The first segment of the space station was the Functional Cargo Block, known as Zarya (Заря́), which had been placed in Earth orbit two weeks earlier, 20 November 1998, by a Proton-K three-stage rocket, launched from the Baikonur Cosmodrome.

Node 1 provided a docking station for arriving space craft. Adaptor points for additional modules were built into the node’s circumference. Endeavour carried Node 1 in its cargo bay. It was maneuvered into position and installed using the shuttle’s robotic arm, operated by Major Currie.

U.S.-built Unity module (right) attached to Russian-built Zarya module, forming the basic components of the International Space Station (ISS), photographed in Earth orbit, 15 December 1998. (National Aeronautics and Space Administration STS088-703-019)
U.S.-built Unity module (right) attached to the Functional Cargo Block (the Russian-built Zarya module), forming the basic components of the International Space Station (ISS), photographed in Earth orbit, 15 December 1998. (NASA)

Endeavour returned to Earth at the Shuttle Landing Facitity, Kennedy Space Center, at 10:53:29 p.m., Eastern Standard Time, 15 December 1998 (03:53, 16 December 1998, UTC). The total duration of Mission STS-88 was 11 days, 19 hours, 18 minutes, 47 seconds.

Endeavour touches down at Shuttle Landing Facility at 10:53:29 p.m. EST (NASA)
Endeavour touches down at the Kennedy Space Center Shuttle Landing Facility at 10:53:29 p.m. EST, 15 December 1998. (NASA)

© 2016, Bryan R. Swopes

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23 November 2002, 00:49:47 UTC, T minus Zero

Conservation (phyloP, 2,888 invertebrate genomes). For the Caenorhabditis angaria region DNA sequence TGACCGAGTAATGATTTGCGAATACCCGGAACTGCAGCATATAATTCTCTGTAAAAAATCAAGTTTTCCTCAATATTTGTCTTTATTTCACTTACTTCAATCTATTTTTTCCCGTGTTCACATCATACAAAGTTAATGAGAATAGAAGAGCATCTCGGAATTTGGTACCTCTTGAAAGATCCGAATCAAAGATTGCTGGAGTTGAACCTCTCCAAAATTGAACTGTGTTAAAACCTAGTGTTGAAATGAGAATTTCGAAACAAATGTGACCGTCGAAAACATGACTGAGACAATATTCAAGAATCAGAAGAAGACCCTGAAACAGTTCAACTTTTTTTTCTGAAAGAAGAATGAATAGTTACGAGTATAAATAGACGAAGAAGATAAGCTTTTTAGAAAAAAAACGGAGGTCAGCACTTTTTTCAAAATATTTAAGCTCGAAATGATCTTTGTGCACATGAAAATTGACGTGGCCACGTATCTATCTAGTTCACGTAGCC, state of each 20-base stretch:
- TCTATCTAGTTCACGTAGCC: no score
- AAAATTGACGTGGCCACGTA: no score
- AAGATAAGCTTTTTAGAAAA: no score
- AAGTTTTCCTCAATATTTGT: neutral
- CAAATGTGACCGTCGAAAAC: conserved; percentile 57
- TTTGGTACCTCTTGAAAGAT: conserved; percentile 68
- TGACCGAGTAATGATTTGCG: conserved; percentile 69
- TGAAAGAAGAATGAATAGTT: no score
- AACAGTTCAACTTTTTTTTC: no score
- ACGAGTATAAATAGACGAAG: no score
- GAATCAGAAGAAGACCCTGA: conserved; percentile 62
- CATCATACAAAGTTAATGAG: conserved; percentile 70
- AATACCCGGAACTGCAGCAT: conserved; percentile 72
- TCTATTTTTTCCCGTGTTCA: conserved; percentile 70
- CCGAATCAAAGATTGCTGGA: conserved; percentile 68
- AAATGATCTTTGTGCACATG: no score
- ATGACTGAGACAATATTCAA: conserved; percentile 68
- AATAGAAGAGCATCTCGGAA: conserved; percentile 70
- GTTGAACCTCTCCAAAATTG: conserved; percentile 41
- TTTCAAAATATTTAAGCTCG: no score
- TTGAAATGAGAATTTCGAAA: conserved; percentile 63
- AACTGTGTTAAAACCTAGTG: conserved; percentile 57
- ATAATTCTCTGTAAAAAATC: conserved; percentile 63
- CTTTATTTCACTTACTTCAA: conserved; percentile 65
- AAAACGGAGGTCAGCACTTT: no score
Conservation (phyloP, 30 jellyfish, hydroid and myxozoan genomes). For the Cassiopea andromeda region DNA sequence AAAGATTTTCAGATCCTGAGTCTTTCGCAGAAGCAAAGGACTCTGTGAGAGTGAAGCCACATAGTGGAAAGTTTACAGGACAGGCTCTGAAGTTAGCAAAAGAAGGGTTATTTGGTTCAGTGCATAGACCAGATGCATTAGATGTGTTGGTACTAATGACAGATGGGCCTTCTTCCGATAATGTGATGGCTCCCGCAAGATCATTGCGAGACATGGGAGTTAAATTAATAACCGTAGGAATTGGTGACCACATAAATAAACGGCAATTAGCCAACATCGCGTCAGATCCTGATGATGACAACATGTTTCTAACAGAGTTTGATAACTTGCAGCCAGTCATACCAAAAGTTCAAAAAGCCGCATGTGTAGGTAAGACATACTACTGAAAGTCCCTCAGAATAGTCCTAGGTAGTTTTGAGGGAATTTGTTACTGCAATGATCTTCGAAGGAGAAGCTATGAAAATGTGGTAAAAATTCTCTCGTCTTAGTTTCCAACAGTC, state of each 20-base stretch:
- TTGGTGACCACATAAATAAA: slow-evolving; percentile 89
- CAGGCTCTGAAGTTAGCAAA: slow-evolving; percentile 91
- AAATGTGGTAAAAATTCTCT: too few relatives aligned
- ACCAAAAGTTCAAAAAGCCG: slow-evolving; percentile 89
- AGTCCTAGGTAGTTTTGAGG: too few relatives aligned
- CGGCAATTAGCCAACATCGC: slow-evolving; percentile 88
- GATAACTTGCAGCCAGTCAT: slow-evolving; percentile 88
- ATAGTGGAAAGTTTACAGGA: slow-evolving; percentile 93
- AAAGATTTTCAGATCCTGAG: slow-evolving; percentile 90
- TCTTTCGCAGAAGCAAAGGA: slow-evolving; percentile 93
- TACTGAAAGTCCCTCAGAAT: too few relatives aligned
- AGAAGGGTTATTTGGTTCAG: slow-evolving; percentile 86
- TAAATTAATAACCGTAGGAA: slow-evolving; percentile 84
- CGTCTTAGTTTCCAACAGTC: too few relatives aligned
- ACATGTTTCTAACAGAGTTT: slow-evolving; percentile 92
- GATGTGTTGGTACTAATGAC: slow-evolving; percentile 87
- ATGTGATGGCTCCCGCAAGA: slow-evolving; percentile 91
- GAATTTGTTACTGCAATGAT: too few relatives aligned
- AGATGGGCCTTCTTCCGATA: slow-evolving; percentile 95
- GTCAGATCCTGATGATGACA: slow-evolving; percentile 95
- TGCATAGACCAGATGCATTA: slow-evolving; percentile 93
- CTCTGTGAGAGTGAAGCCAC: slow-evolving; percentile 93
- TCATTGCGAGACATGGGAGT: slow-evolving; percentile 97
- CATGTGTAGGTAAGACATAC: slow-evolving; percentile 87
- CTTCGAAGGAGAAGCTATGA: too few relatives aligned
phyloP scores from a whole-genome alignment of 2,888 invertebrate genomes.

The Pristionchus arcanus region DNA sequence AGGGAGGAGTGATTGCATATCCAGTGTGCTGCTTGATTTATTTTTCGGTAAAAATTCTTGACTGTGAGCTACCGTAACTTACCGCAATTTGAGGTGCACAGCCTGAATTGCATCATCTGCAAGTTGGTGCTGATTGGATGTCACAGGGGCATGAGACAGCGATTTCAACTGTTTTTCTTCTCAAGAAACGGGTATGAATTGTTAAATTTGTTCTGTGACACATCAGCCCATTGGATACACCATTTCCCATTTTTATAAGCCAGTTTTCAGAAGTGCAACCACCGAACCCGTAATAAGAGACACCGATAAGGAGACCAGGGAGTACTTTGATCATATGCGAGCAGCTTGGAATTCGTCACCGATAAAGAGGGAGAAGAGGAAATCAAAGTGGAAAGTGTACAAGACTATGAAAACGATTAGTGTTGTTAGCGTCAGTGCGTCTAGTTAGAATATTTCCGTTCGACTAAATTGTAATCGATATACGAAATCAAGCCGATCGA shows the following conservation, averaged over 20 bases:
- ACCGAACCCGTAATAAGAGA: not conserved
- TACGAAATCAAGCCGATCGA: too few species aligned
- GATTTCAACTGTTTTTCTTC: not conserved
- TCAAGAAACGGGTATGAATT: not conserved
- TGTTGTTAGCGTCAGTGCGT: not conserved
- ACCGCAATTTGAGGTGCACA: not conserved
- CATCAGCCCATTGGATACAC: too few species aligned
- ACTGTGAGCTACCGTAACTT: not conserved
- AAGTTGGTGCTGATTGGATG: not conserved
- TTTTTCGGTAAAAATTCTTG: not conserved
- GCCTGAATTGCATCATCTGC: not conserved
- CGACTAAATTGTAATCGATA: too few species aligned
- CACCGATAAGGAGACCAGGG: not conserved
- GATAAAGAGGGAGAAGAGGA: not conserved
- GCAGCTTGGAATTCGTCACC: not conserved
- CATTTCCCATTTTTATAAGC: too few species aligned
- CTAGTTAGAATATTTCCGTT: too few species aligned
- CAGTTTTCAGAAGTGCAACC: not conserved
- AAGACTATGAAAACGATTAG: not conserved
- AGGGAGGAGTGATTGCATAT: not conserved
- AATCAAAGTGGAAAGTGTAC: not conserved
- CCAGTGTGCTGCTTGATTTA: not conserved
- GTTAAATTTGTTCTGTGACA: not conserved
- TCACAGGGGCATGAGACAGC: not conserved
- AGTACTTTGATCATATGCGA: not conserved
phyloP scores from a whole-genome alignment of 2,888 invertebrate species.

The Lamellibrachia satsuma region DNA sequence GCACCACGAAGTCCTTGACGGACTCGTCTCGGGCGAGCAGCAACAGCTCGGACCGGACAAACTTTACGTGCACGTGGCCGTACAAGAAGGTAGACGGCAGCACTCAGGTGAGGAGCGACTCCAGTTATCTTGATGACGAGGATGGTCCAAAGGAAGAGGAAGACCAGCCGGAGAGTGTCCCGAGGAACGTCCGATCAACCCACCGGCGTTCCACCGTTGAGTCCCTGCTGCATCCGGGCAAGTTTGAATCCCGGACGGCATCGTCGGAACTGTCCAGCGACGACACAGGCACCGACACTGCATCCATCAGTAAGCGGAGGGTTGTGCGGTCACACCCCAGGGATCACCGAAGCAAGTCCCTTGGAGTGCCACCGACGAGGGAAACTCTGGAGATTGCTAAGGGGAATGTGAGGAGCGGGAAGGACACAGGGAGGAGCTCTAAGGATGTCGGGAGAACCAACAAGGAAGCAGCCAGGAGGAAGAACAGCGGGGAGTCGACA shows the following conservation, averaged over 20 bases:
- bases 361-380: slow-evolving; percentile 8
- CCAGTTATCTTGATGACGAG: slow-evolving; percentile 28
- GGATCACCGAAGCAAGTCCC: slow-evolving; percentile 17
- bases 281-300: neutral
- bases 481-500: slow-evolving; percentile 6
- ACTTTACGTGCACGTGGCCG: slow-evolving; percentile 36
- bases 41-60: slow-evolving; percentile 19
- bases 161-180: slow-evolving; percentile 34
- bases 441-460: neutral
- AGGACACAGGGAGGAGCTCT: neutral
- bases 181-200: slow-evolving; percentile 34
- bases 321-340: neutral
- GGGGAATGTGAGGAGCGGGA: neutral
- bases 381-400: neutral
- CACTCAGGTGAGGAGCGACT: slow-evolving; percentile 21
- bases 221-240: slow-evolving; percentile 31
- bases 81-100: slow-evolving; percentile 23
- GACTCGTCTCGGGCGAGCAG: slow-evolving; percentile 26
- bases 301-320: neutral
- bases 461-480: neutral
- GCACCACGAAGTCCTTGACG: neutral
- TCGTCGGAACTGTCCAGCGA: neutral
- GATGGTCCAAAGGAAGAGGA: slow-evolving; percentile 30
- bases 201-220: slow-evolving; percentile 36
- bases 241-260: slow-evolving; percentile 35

Space Shuttle Endeavour (STS-113) lifts off from LC-39A, 00:49:47 UTC, 23 November 2002. (NASA)
Space Shuttle Endeavour (STS-113) lifts off from LC-39A, 7:49:47 p.m., Eastern Standard Time, 23 November 2002. (NASA)

23 November 2002, 00:49:47 UTC, T minus Zero: Space Shuttle Endeavour (OV-105) lifted off from Launch Complex 39A, Kennedy Space Center, Cape Canaveral, Florida, on mission STS-113. The mission commander, Captain James D. Wetherbee, United States Navy, was on his sixth space flight and shuttle pilot Lieutenant Colonel Paul S. Lockhart, United States Air Force, was on his second. Mission Specialist Captain Miguel López-Alegría, USN,  was on his third space flight while Commander John B. Harrington, USN, was on his first.

Flight crew of Space Shuttle Endeavour, STS-113), left to right, LCOL Paul S. Lockhart, USAF; CAPT Michael E. Lopez-Alegria, USN; CDR John B. Herrington, USN; CAPT James D. Wetherbee, USN. (NASA)
Flight crew of Space Shuttle Endeavour (STS-113), left to right, LCOL Paul S. Lockhart, USAF; CAPT Michael E. López-Alegría, USN; CDR John B. Herrington, USN; CAPT James D. Wetherbee, USN. (NASA)

STS-113 delivered the P1 truss (the Port Side Thermal Radiator Truss), a major structural component of the International Space Station, into orbit, while also carrying the three members of Expedition 6, who were to spend the next four months on board the space station: Captain Kenneth D. Bowersox, USN, was on his fifth space flight; Test Cosmonaut Nikolai Mikhailovich Budarin (Николай Михайлович Бударин), Russian Federal Space Agency (RKA), on his third flight; and Donald R. Pettit, Ph.D., NASA, was on his first. ISS Expedition 5 members Colonel Valery Grigoryevich Korzun (Валерий Григорьевич Корзун), Soviet Air Force, Peggy Annette Whitson, Ph.D., NASA, and Sergei Yevgenyevich Treshchov (Сергей Евгеньевич Трещёв), RSC Energia, having completed their assignments to the ISS, were returned to Earth aboard Endeavour.

Endeavour landed at the Shuttle Landing Facility (LSF), Kennedy Space Center, at 19:38:25 UTC, 7 December 2002. The duration of mission STS-113 was  13 days, 18 hours, 48 minutes, 38 seconds.  Endeavour remained docked with the ISS for 6 days, 22 hours, 51 minutes, 00 seconds. While in orbit, NASA astronauts López-Alegría and Herrington performed three EVAs (Extravehicular Activity, of “space walks”).

Space Shuttle Endeavour (OV-105) in Earth orbit, photographed from the International Space Station. The P1 Truss is in the open cargo bay. (NASA)
Space Shuttle Endeavour (OV-105) in Earth orbit, photographed from the International Space Station, 25 November 2002. The P1 Truss is in the open cargo bay. (NASA)

© 2016, Bryan R. Swopes